Day’s End Alternatives

For a down-and-dirty experience, visit Rotta Winery, one of Paso’s oldest wineries but heading for a bold new future under winemaker Christian Tietje. His bios on various winery websites including Rotta’s bill Tietje as a “surfer, punk rocker, metal artist, winemaker who makes big, badass red wines.” Some of the grapes in the estate Cabernet Sauvignon grow on old-style head-trained vines visible from the parking lot, as are similar, older Zinfandel vines. Another laid-back spot, open like Rotta until 5:30, is Castoro Cellars, where you can choose among several Bordeaux-style wines.

Dinner . . . and One Last Tasting?

Il Cortile (Italian), La Cosecha (Latin American) and Thomas Hill Organics, The Hatch Rotisserie & Bar and the Allegretto resort’s Cello Ristorante (all Modern American) are good dinner choices. Check out A Paso Robles Restaurants Cheat Sheet for more suggestions.

If you’re itching for one last tasting and it’s Friday or Saturday night, Parrish Family Vineyard’s downtown space is open until 7:30. Be sure to taste the estate Clone 6 Cabernet Sauvignon, made from a finicky variant of Cabernet owner-winemaker David Parrish says he both hates and loves but turns into an exemplary wine.

Paso Robles Cabernet Sauvignon Pre-Trip To-Do List

1) Make an appointment (always required) at RN Estate. Walk-ins are welcome at the alternative, Eberle Winery.

2) Make a reservation (recommended on weekdays, essential on weekends) at DAOU.

3) Make dinner reservations at your restaurant of choice (particularly wise on weekends for Il Cortile and Thomas Hill).

Paso Robles Cabernet Sauvignon Directions

To RN Estate: The directions to the first stop, RN Estate, can be tricky. Do not use GPS for this one! The winery’s website has instructions, but from downtown Paso head east on 13th Street. Then turn left (north) on North River Road. Stay in the left lane, as you’ll soon need to turn left again (there’s a sign) to stay on North River Road. After that second left, follow the road for 6.5 miles to a gravel-and-dirt driveway marked only by a mailbox with the winery’s address (7986 North River Road). Head east (right) here and continue for a little more than a mile.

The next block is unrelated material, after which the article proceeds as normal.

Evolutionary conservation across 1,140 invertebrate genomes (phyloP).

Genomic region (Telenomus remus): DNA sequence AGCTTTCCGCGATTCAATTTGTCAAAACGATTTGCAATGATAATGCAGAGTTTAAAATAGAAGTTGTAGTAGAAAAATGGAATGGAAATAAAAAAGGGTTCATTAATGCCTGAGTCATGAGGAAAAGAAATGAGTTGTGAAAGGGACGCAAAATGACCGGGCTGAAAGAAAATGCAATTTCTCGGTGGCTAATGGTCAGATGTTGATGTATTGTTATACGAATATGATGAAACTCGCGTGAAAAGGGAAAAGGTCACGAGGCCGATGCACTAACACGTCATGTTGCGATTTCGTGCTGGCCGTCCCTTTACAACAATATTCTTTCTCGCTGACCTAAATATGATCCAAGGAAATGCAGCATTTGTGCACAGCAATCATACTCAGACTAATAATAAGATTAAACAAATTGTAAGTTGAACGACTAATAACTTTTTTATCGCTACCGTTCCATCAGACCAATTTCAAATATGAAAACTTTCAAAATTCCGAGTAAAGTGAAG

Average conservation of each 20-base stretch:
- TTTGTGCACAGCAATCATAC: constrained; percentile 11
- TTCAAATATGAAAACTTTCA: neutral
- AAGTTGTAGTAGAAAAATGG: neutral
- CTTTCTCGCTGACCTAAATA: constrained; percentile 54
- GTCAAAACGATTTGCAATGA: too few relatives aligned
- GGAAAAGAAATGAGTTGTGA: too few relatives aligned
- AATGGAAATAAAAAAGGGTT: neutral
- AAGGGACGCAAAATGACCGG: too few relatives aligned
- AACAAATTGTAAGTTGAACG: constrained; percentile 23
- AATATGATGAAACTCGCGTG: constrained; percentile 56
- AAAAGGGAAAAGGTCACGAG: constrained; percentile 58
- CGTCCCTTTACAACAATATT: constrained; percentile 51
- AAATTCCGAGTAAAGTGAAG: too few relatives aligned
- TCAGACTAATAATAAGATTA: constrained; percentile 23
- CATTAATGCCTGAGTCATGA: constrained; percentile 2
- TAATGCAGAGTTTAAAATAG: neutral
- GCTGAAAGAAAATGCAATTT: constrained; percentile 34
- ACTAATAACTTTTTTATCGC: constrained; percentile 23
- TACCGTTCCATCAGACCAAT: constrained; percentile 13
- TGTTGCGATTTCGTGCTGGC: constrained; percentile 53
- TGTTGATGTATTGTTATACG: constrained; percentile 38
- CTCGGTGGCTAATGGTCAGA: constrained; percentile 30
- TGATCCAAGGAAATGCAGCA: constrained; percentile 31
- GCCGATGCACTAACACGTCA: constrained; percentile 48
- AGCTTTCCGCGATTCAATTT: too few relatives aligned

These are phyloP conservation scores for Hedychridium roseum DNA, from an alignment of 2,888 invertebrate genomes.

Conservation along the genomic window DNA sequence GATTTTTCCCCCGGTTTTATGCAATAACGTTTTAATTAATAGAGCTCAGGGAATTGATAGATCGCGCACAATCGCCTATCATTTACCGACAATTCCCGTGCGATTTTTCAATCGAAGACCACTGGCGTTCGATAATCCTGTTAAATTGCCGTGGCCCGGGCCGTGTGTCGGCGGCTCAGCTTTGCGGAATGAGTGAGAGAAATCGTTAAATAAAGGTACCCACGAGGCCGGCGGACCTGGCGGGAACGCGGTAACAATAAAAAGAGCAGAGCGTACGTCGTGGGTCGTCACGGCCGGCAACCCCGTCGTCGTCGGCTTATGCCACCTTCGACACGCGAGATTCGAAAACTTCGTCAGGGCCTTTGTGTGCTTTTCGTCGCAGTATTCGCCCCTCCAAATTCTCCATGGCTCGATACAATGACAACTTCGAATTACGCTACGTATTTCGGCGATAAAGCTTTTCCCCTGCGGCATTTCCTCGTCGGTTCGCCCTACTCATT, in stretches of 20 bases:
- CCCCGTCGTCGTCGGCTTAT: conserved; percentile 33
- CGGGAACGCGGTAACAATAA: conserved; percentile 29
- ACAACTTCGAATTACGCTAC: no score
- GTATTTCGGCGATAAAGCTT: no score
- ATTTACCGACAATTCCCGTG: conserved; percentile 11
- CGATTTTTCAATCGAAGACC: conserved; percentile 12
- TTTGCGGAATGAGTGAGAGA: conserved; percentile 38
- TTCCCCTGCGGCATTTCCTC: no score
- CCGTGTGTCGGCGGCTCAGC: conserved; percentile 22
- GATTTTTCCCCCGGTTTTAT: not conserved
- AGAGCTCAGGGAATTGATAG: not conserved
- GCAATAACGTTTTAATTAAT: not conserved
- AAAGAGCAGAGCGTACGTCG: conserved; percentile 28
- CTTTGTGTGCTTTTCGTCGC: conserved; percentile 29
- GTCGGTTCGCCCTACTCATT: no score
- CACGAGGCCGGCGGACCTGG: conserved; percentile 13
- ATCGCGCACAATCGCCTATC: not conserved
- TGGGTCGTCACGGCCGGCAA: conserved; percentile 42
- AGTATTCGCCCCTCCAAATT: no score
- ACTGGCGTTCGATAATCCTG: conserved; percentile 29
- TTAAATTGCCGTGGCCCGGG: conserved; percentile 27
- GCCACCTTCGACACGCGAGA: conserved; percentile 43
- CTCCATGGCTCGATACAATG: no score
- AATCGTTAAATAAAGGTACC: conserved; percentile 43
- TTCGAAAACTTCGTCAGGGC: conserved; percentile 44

To Vina Robles: From RN Estate’s driveway entrance, backtrack south on North River Road. Turn left (east) on Wellsona Road, right (south) on Airport Road and left on Highway 46. At Mill Road, turn right.

To Halter Ranch: Backtrack on Mill Road to Highway 46 and turn left (west). After the highway passes under U.S. 101, continue straight ahead on the now narrower road, signed as 24th Street. After about a mile, the name changes again, to Naciemento Lake Road. Continue about 1.4 miles to Adelaida Road, turn left (west) and following the winding road for 9 miles.

To DAOU: Backtrack east 4.5 miles on Adelaida Road to Hidden Mountain Road (look for the DAOU sign), which leads up the hill to the tasting room.

More Paso Robles Itineraries

East Side Wine Tasting Day Trip
48 Perfect Hours Wine Tasting
Top 10 Foolproof Wine Tasting Experiences
West Side Wine Tasting Day Trip

See also

26 Ways Paso Robles Tickles My Fancy

Lodging Suggestions

A Paso Robles Lodging Cheat Sheet